Making 2016 a year of action
2015 was a watershed year for global decision-making that confirmed multilateralism as a critical and viable route to addressing inclusive growth and development concerns. Though the global economy failed to rebound to levels initially forecast, major economic crises were avoided and focus continued to be on developing global frameworks to confront poverty and better use trade as a lever to boost growth and job creation.
The successful outcomes of the United Nations summit in September, where world leaders agreed on the 2030 Agenda for Sustainable Development, the subsequent deal in Paris on steps to curb climate change and the agreement reached in Nairobi at the World Trade Organization’s Ministerial Conference in December showed that countries – with the support of businesses and civil society – could work in partnership to reach important end goals. But 2015 was also a year of unprecedented geo-political turmoil with conflicts in many parts of the world reminding us that more has to be done to protect the most vulnerable in society and to ensure resilient economies.
Resilience and sustainability are at the heart of the work at the International Trade Centre (ITC), which continues to expand its reach and impact to ensure that trade continues to be an effective and sustainable vehicle out of poverty. We will continue to build upon initiatives launched in 2015, such as SheTrades, part of a global campaign to connect 1 million women entrepreneurs to markets by 2020. And we will expand the Blue Number initiative, a repository and professional network for small and medium-sized enterprises (SMEs) that enables buyers – and eventually customers – to track produce all the way back to the farm.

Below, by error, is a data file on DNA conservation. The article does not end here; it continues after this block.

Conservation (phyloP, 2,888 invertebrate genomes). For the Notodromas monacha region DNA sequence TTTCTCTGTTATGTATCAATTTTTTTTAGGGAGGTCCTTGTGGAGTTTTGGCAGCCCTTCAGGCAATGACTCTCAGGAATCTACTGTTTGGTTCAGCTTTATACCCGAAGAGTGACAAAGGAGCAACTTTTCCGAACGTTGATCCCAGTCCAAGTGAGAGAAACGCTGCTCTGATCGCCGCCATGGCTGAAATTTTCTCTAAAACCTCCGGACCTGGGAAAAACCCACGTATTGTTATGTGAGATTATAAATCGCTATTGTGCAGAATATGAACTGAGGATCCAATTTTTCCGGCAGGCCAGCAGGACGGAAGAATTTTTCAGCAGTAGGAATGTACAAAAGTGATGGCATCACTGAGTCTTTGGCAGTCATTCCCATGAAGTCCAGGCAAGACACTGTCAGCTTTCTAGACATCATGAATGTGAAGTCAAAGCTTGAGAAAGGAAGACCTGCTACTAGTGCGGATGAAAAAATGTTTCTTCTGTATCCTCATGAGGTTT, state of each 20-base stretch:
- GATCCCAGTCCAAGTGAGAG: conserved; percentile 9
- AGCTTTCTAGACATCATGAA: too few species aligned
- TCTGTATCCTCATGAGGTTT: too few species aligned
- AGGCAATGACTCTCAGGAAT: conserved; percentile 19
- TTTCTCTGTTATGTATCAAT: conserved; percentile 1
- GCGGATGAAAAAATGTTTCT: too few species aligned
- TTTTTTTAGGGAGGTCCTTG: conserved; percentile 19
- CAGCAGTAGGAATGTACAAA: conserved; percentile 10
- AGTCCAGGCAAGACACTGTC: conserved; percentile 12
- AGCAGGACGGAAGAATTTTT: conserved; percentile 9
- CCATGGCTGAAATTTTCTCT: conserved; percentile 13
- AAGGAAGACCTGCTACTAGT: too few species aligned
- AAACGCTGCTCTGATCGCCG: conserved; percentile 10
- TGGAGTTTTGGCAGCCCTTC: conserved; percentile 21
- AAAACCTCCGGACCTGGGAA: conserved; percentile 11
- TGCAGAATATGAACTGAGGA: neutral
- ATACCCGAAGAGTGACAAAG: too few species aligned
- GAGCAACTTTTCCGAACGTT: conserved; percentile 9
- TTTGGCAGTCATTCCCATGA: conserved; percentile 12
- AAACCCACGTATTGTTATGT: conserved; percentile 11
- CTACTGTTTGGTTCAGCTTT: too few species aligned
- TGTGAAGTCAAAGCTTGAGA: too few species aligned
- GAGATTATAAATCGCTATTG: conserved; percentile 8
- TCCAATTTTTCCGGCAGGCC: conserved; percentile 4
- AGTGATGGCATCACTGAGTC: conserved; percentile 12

What these initiatives – along with other ITC programmes – have in common is their innovative use of data. While technology now allows for data collection and analysis on a previously unimaginable scale, the gathering and dissemination of information has been at the heart of ITC’s operations long before the term ‘big data’ was coined. Hundreds of thousands of companies, government organizations and individuals in developing countries take advantage of free access to ITC’s databases each year.
These sources provide critical information such as import and export data, tariff regulations and information on standards. Such data allow governments to decide on which sectors to prioritize and companies can use the data to analyse markets and tap into new export destinations, for example by better understanding the standards with which their products must comply.
To eradicate extreme poverty by 2030 we have to make sure that the Third Billion – women – are economically empowered. We have to ensure that developing countries can participate in sustainable trade and that we provide the tools needed to make trade happen. And we have to continue to build on the partnership between policymakers and business – especially SMEs.
Only by doing so can we provide a sustainable future in which no one is left behind. 2016 must be a year of action that builds on the momentum generated in 2015.